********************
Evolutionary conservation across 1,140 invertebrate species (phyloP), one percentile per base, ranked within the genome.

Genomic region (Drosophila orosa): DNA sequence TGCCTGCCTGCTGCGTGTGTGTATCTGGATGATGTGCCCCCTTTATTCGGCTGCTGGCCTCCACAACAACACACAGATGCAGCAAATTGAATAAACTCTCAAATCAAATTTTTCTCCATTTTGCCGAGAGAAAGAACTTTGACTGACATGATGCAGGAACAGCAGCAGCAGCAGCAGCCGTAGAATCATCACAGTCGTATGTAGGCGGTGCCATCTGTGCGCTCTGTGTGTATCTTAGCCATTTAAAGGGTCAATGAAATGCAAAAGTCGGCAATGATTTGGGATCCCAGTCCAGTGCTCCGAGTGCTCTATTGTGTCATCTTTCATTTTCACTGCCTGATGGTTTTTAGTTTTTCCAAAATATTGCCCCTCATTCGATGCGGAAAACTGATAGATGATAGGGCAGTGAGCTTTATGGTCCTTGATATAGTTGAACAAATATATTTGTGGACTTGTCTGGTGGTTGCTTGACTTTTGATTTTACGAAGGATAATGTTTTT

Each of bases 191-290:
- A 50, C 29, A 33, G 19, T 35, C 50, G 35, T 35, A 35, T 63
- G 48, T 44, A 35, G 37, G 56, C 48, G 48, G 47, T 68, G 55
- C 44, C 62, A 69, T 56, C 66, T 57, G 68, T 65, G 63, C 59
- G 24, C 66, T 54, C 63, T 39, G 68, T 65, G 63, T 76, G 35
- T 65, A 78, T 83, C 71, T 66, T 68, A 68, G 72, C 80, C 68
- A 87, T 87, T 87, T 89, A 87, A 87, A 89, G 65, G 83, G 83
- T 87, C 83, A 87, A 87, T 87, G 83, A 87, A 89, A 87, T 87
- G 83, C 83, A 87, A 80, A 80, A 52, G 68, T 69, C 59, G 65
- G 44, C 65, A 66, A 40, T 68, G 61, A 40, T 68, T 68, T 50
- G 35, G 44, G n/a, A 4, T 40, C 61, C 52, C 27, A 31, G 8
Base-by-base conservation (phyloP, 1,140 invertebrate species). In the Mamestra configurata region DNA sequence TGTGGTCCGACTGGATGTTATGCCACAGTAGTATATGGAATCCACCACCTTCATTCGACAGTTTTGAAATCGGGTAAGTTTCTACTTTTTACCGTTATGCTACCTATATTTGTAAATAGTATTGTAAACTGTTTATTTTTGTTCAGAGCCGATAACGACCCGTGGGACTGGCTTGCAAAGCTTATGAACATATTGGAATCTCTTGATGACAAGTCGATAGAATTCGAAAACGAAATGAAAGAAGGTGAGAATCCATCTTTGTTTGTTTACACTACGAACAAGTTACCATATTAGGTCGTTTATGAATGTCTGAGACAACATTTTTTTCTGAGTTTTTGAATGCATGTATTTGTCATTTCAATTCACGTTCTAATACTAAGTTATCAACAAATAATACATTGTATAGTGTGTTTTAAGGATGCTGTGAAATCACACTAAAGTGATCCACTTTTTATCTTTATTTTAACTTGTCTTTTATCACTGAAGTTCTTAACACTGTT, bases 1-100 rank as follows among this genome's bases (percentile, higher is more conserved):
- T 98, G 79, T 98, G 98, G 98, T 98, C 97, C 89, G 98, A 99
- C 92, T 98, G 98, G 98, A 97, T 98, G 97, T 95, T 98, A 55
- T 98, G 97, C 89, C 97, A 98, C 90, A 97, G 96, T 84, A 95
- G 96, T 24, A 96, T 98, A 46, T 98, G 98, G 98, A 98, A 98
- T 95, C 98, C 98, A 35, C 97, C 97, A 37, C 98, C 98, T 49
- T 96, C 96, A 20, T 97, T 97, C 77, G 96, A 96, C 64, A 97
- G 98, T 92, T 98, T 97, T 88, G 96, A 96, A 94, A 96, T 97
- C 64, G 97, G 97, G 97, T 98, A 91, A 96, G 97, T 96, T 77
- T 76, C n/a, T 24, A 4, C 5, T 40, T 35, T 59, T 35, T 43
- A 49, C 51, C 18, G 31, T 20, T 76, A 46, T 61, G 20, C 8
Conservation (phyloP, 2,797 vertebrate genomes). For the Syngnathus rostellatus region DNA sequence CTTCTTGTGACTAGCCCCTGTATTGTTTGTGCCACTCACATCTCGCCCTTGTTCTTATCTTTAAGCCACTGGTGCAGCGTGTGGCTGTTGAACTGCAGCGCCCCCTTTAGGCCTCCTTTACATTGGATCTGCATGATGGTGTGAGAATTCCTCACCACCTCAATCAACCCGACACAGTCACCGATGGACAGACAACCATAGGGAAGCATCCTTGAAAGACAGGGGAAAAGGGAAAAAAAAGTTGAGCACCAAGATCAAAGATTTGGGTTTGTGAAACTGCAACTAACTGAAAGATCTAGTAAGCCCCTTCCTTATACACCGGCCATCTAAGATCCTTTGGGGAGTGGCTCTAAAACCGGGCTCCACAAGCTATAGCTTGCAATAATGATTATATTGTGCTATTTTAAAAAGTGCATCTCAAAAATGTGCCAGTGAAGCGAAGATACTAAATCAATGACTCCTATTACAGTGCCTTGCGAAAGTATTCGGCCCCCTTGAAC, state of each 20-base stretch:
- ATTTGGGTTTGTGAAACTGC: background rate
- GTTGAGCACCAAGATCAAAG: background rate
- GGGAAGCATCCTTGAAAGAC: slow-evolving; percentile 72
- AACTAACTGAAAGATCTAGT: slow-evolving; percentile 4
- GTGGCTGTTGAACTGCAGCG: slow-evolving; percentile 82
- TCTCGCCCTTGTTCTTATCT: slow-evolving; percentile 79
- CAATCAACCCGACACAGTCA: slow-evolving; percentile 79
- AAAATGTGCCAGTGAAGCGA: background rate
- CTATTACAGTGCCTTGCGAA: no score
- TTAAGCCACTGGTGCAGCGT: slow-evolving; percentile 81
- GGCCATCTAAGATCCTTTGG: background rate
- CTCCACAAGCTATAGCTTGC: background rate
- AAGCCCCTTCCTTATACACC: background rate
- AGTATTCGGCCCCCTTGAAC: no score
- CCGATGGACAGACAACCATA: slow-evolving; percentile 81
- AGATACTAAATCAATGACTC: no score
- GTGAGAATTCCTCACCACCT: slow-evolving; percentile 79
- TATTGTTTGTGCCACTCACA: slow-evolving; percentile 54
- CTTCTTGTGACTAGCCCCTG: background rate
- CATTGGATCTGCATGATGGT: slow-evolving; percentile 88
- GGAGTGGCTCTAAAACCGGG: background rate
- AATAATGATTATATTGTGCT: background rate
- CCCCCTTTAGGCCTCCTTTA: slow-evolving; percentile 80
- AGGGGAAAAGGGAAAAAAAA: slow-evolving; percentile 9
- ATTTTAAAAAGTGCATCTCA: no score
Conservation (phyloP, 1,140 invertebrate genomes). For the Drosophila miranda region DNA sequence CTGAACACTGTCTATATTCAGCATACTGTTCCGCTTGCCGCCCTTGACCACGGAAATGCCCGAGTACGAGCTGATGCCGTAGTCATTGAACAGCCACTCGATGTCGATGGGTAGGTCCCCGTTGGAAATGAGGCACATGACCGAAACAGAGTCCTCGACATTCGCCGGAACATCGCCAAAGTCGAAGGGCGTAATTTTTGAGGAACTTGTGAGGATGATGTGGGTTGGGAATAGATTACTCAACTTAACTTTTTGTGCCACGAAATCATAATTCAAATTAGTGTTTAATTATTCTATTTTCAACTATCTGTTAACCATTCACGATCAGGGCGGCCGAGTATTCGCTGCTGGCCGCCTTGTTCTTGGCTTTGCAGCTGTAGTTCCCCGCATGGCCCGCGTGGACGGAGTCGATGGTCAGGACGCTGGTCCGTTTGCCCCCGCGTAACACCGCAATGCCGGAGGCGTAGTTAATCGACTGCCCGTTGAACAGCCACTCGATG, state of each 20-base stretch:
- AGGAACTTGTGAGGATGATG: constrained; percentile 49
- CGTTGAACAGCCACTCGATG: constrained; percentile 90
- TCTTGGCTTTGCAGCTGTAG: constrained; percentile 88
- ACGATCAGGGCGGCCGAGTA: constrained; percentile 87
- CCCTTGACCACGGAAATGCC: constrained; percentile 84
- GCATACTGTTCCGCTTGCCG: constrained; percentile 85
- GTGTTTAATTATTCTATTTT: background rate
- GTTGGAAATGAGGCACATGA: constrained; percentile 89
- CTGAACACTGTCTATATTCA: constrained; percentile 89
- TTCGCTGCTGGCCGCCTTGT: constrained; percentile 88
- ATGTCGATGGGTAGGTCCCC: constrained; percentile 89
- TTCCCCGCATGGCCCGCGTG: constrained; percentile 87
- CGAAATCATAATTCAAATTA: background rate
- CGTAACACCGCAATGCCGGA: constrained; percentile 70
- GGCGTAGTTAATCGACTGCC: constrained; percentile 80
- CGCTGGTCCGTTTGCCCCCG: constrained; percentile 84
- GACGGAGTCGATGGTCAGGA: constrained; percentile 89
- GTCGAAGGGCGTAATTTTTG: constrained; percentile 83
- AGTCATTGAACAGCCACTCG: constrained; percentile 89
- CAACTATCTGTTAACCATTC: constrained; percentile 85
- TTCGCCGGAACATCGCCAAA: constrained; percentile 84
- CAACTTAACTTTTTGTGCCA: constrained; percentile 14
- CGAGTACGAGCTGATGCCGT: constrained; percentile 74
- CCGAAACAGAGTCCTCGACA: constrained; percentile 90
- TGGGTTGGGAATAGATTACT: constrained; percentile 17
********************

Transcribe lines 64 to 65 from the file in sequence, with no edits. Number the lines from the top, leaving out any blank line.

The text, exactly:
- CGAAATCATAATTCAAATTA: background rate
- CGTAACACCGCAATGCCGGA: constrained; percentile 70